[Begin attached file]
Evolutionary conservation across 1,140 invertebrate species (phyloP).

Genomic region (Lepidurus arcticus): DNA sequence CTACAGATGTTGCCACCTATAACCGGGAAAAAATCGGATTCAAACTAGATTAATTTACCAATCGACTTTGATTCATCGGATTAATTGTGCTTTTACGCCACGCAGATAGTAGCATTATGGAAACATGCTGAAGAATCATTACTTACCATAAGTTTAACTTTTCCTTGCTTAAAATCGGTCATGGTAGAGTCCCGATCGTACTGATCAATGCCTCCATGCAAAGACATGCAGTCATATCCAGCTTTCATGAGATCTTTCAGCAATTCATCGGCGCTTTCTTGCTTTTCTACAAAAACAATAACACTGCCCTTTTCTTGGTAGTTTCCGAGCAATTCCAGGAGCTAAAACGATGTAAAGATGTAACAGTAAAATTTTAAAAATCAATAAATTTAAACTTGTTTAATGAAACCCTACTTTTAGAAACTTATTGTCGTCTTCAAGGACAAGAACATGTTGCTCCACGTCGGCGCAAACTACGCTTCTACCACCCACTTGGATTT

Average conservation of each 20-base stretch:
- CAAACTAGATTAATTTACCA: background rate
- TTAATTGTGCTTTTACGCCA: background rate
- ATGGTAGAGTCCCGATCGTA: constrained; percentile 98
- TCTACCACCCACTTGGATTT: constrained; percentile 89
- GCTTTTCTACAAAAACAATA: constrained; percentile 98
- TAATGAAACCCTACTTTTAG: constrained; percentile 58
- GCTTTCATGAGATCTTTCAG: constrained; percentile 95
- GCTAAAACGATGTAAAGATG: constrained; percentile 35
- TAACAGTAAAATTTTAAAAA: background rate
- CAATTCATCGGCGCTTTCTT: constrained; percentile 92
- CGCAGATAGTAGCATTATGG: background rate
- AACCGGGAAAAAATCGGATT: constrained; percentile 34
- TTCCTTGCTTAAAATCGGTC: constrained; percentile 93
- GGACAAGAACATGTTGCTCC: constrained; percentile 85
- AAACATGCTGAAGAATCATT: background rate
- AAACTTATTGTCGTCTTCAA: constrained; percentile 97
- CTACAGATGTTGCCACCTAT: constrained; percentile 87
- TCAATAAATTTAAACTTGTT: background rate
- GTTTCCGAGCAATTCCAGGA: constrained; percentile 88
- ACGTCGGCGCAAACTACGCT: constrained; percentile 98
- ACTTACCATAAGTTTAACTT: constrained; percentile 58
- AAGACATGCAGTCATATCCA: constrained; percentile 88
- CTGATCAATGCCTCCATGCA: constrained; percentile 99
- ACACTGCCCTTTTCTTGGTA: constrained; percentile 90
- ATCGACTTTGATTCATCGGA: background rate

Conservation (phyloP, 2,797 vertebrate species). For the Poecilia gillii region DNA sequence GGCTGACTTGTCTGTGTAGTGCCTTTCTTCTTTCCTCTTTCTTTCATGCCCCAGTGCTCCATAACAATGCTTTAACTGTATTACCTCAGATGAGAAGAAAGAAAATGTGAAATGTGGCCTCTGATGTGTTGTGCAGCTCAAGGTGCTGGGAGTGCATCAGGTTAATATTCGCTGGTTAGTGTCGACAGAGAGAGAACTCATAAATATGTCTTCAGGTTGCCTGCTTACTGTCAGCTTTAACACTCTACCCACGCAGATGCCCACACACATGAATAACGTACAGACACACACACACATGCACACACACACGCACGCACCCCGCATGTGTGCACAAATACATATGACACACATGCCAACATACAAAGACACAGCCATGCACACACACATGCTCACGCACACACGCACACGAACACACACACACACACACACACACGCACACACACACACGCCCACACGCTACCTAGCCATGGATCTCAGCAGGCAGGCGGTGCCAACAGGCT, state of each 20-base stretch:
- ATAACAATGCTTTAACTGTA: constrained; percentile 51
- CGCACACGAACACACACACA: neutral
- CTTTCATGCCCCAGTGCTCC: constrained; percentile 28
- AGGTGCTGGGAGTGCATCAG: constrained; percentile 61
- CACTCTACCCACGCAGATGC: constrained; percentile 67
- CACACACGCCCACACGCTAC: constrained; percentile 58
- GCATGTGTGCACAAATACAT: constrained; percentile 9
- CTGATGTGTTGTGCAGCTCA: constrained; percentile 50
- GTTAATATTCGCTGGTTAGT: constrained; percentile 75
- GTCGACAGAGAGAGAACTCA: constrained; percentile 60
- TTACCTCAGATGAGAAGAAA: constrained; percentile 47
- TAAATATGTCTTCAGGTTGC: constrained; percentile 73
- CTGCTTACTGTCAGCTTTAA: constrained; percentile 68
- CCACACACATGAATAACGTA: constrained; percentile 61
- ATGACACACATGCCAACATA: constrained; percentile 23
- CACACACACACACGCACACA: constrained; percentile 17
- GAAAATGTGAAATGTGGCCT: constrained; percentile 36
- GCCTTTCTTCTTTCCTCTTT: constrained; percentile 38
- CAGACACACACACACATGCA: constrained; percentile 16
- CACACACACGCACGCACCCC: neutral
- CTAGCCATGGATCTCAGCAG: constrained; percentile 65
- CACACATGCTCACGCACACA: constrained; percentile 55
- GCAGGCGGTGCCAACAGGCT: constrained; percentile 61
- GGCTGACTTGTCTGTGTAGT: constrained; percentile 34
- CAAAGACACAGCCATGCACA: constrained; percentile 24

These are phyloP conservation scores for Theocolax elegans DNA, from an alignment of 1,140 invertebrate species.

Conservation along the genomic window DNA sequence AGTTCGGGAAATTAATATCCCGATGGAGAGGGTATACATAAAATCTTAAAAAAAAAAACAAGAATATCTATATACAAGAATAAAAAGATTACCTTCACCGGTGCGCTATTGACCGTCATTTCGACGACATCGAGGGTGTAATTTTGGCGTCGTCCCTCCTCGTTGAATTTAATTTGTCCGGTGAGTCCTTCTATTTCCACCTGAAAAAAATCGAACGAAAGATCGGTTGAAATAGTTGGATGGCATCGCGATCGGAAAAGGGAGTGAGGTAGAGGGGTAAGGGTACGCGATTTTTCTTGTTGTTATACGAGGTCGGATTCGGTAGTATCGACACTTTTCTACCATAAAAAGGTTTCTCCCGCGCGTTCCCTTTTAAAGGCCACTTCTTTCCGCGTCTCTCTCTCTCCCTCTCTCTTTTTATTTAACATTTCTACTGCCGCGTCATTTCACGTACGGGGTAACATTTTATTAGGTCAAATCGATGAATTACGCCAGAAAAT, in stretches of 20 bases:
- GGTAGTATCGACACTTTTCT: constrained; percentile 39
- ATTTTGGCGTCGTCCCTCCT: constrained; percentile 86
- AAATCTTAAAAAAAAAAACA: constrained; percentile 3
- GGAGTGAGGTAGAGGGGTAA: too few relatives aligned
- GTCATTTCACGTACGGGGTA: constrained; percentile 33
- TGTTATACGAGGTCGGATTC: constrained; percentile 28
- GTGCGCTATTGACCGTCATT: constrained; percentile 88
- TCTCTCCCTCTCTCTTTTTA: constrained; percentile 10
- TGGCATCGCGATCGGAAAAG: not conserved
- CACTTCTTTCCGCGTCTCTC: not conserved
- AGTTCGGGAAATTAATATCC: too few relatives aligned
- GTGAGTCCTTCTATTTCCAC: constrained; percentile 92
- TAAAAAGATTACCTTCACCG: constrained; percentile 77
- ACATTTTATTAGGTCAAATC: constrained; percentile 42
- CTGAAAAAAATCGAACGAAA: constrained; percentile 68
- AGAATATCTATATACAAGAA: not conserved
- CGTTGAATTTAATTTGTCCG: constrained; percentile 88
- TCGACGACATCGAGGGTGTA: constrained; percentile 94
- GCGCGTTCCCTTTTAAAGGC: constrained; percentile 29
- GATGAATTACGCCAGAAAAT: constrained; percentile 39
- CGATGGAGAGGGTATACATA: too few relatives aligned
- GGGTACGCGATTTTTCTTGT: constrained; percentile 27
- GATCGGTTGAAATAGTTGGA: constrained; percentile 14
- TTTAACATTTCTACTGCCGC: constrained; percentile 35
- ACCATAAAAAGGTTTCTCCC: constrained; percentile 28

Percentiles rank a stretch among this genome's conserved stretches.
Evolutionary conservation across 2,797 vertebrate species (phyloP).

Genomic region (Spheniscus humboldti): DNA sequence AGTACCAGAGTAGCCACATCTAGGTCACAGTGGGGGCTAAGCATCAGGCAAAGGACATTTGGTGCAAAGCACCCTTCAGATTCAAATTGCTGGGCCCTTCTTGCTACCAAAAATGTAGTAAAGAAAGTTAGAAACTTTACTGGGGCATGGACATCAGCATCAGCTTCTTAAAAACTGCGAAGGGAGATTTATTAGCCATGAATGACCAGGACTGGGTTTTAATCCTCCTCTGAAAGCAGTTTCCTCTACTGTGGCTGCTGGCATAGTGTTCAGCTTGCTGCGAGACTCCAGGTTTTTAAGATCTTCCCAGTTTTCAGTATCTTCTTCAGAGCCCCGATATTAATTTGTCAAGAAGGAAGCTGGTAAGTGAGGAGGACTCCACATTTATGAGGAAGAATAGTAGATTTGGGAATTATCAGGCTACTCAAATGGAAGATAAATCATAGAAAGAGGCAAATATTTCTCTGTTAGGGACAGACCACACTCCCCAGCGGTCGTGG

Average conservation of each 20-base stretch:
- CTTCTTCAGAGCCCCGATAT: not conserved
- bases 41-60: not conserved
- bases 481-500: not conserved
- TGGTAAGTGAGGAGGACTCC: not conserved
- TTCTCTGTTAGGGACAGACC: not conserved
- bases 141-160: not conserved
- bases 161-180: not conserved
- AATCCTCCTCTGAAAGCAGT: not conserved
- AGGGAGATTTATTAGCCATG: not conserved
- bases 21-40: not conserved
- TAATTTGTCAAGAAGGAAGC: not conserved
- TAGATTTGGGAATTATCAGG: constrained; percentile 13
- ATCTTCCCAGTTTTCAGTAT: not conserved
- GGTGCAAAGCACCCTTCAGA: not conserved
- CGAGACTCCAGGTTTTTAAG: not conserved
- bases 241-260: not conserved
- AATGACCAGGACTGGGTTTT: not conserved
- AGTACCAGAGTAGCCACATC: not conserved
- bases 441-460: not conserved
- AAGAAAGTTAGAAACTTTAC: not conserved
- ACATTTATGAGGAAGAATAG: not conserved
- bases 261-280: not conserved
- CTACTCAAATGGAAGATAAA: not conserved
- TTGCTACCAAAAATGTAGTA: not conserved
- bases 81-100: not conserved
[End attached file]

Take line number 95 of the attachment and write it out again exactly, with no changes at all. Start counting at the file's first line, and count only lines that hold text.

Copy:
- bases 21-40: not conserved